Siorrachd Chlach Mhannainn
|Admin HQ||Alloa (current)
|• Body||Clackmannanshire Council|
|• Control||SNP minority (council NOC)|
|• Total||61.4 sq mi (159.0 km2)|
|Area rank||Ranked 30th|
|Population (mid-2015 est.)|
|• Rank||Ranked 29th|
|• Density||840/sq mi (323/km2)|
|ISO 3166 code||GB-CLK|
The name is derived from three languages the first Scottish Gaelic: Chlach meaning "Stone", Mannan is a derivative of the Brythonic name of the Iron Age tribe the Manaw, who inhabited the area, and the English word shire. As Britain's smallest historic county, it is often nicknamed "The Wee County". When written, Clackmannanshire is commonly abbreviated to Clacks.
Clackmannan, the old county town, is named after the ancient stone associated with the pre-Christian deity Manau or Mannan. The stone now rests on a larger stone beside the Tollbooth and Mercat Cross at the top of Main street, Clackmannan.
Clackmannanshire became known for the weaving mills powered by the Hillfoots burns. Other industries included brewing, glass manufacture, mining and ship building. Now capitalising on its central position and transport links, Clackmannanshire attracts service industries and tourism.
The County of Clackmannan is one of Scotland's 33 historic local government counties, bordering on Perthshire, Kinross-shire, Stirlingshire and Fife. The county town was originally Clackmannan, but by 1822 neighbouring Alloa had outgrown Clackmannan and replaced it as the county town. Some rationalisation of the county boundaries was undertaken in 1889-1890, and in 1971 the Muckhart and Glendevon areas, formerly in Perthshire, were transferred to Clackmannanshire.
In 1975, under the Local Government (Scotland) Act 1973, the 33 historic counties lost their administrative status, and a new hierarchy of regions and districts was created. Clackmannanshire became part of the Central Region, under the name Clackmannan District, together with Stirling District and Falkirk District.
The historic name was restored in 1996, under the Local Government etc (Scotland) Act 1994. The area was to have the name "Clackmannan", but following strong local pressure this was changed to "Clackmannanshire" by the council using its own powers.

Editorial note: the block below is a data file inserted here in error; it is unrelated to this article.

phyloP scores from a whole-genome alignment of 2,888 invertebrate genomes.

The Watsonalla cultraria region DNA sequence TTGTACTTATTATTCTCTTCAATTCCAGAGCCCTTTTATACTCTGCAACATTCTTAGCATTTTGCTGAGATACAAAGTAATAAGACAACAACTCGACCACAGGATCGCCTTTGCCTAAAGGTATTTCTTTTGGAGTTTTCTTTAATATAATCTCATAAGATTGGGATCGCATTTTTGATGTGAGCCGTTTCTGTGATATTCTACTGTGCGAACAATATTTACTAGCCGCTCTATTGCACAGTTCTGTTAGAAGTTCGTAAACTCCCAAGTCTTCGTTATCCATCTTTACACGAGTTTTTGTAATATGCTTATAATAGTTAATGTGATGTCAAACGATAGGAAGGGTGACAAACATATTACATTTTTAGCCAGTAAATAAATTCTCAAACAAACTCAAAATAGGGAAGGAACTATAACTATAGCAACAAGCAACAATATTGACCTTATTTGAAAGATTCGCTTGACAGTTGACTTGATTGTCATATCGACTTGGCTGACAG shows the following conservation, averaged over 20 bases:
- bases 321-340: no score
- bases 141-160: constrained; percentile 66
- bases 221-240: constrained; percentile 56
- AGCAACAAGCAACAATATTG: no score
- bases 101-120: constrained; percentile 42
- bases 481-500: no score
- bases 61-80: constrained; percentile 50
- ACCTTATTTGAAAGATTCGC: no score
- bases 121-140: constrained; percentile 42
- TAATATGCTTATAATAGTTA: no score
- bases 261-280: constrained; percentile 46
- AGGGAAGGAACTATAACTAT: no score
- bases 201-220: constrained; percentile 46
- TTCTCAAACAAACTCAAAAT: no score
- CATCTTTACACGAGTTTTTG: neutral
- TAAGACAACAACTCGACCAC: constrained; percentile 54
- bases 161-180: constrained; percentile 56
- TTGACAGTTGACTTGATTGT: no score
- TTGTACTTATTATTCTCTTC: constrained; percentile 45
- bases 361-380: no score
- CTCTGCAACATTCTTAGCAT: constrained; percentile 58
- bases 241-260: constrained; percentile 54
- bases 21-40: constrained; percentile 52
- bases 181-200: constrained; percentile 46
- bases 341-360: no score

In terms of population, Clackmannanshire is the smallest council area in mainland Scotland, with a population of 51,400 (in 2015), around half of whom live in the main town and administrative centre, Alloa.
In the 18 September 2014 Scottish Independence Referendum, Clackmannanshire reported a turnout of 88.6%. It became the first area to announce its result with 16,350 people (46.20%) voting in favour of independence and 19,036 (53.80%) voting against.
Council political composition
|Scottish National Party||8|
The Ochil Hills lie in the northern part of the area. Strathdevon is immediately to the south of the steep escarpment formed by the Ochil Fault, along which the Hillfoots Villages are located. Strathdevon mostly comprises a lowland plain a few hundred metres either side of the River Devon, which joins the Forth near Cambus. There is also the Black Devon river that flows past the town of Clackmannan to join the Forth near Alloa. This confluence once had a small pier, for portage to Dunmore pier on the south shore, and anchorage of smaller sailing ships, while others of greater tonnage could be accepted at Dunmore pier on the opposite banks of the Forth.